By Alex Brummer, Vice President, Board of Deputies
Jewish communities in Britain and across Europe face unprecedented challenges. Economic and social dislocation in the eurozone nations, together with the spread of Islamic extremism and increased public hostility towards Israel’s policies in the West Bank and Gaza have contributed to feelings of isolation and insecurity.
This sense of anxiety and defencelessness reached a crescendo last summer during Operative Protective Edge, one of Israel’s longer military engagements lasting for eight weeks. The fall-out from the conflict and perceived failure of community organisations to be seen to be active in a more public way has left scars that have yet to fully mend. On the positive side, Protective Edge shook many British Jews out of their complacency and saw the rise of grassroots activism across the length of the country.
That enthusiasm to be involved and to do more to defend British Jews and stick up for Israel needs to be captured and channelled in a positive way. On some levels, the community looks to be doing very nicely.
The huge success of Limmud, the cultural accomplishments of JW3 and the brilliant work being done by World Jewish Relief, from the Ukraine to the Middle East, are stunning achievements. But I think we can do much better, which is why I am putting myself forward as a candidate to be president of the Board of Deputies at the forthcoming elections for honorary officers in May.
As the city editor of the Daily Mail, who has won awards for international, economic, financial reporting and commentary, I believe that I have the knowledge of public affairs and politics and the high level contacts in government and business to be really effective in the job and to make sound judgements. One would also aim to bring traditional Jewish values to the job. However, I have also come to understand that there is much in the community architecture needing fixing. The Board did brilliant work during Operation Protective Edge to protect the community. Some of it, such as the joint statement with the Muslim Council of Britain, was controversial.
The Jewish Leadership Council worked closely with Downing Street to make sure that calls for boycotts, arms embargoes and disengagement with Israel were resisted. I spoke to the chairmen of two of our biggest supermarket chains to make sure local demonstrations did not become national boycotts and to ensure that Israeli and kosher produce would remain on the shelves amid circulating rumours that they would be emptied. Assurances were obtained from both groups.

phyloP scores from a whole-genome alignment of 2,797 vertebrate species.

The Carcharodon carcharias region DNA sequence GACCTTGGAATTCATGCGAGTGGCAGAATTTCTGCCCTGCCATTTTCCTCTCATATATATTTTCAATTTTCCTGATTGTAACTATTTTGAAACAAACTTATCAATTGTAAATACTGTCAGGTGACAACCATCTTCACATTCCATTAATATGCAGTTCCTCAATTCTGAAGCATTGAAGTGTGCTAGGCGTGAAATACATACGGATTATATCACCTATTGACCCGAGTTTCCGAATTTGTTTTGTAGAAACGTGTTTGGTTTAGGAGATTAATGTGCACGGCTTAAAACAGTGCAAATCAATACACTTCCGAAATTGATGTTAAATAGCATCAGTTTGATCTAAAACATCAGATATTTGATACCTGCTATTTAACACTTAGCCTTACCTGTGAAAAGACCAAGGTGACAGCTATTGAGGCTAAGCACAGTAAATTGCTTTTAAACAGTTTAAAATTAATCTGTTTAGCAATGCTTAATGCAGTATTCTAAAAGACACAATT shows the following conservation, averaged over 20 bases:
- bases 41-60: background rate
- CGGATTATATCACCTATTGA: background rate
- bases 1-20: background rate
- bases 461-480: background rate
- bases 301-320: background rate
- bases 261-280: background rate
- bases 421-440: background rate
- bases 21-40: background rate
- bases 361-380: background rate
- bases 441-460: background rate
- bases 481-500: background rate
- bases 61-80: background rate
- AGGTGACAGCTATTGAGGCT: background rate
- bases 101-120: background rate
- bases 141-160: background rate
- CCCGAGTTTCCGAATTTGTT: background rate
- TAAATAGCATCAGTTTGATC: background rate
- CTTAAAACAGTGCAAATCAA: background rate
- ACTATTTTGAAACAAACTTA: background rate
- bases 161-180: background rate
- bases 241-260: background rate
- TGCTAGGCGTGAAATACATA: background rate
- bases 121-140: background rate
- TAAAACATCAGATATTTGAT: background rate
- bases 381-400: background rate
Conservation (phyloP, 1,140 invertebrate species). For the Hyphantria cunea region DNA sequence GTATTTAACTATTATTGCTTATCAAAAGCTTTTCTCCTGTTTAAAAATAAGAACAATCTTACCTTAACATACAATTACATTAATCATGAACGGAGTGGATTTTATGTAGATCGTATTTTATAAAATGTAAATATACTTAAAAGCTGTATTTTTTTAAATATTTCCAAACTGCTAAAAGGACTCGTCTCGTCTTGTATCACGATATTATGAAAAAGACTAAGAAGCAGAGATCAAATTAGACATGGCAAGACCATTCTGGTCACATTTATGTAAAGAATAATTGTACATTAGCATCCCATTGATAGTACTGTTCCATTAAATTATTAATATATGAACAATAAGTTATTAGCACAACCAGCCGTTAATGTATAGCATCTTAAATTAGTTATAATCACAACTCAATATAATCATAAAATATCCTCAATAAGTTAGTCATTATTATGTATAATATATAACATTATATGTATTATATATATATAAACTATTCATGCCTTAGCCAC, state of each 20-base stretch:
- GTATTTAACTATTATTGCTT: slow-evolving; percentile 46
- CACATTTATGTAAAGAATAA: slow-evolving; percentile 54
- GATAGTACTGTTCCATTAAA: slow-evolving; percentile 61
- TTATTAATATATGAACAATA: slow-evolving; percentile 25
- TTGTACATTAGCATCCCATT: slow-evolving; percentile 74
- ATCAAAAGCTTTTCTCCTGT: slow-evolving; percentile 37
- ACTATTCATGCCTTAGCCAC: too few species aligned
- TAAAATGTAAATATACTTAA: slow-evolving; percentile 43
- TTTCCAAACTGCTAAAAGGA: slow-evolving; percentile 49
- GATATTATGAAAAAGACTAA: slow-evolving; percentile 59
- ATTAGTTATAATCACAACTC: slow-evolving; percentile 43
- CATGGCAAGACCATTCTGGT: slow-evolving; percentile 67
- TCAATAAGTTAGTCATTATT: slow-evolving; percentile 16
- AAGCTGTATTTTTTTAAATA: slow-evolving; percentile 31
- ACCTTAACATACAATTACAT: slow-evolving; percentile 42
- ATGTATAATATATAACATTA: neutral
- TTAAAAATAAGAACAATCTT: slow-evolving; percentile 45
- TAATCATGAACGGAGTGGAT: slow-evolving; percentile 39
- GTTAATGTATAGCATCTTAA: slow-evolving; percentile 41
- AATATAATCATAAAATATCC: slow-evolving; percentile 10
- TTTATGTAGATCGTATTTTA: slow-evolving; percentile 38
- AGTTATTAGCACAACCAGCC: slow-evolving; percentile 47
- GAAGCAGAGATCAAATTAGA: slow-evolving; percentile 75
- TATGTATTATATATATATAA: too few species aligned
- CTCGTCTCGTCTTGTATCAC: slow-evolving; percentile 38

My fellow Board honorary officers worked tirelessly to combat ill-conceived boycotts, ranging from the Tricycle Theatre to the decision to fly the Palestinian flag over town halls. It was an all-out battle. Yet there were serious shortcomings. The emergency co-operation between the Board and other communal bodies led to less efficient and timid decision-making because of concerns about treading on each other’s toes. We never really got on top of the media war allowing the highly controlled images from Gaza to dominate the television agenda. Communication needs to be a much higher priority.
Most importantly of all, the community leadership spent too much time worrying about what government and opposition were doing (clearly important) but not enough time tapping into the vulnerability of ‘Jew in the pew’ or for that matter the unaffiliated and secular Jews without synagogue and other ties. The Board of Deputies is uniquely placed to do this. We have deputies that span the length and breadth of the country from Plymouth to Edinburgh, from Southampton to Hull who have both democratic legitimacy – through the communities that elected them – and are able to act as local ambassadors for the Jewish community.
Simply, by holding public meetings in the communities, explaining strategic context of Middle-East conflict, the ongoing fears of anti-Semitism and boycott and putting them in some perspective can assist in relieving anxieties.
Nationally and internationally, there is much to be done. I have extensively lobbied successive governments at Cabinet level to hold their feet to the fire and not allow the financial sanctions on Iran to be relaxed. On behalf of the Board, I have worked with Jewish organisations in countries across Europe on monitoring anti-Semitism and Holocaust education.
Comparing levels of tolerance in the UK with the Kristallnacht style violence in France, there is much to be grateful for. But we cannot afford complacency and need a Board president who recognises the anxieties of the community, tackles the challenges of media bias on Israel and has the wherewithal to do something about it.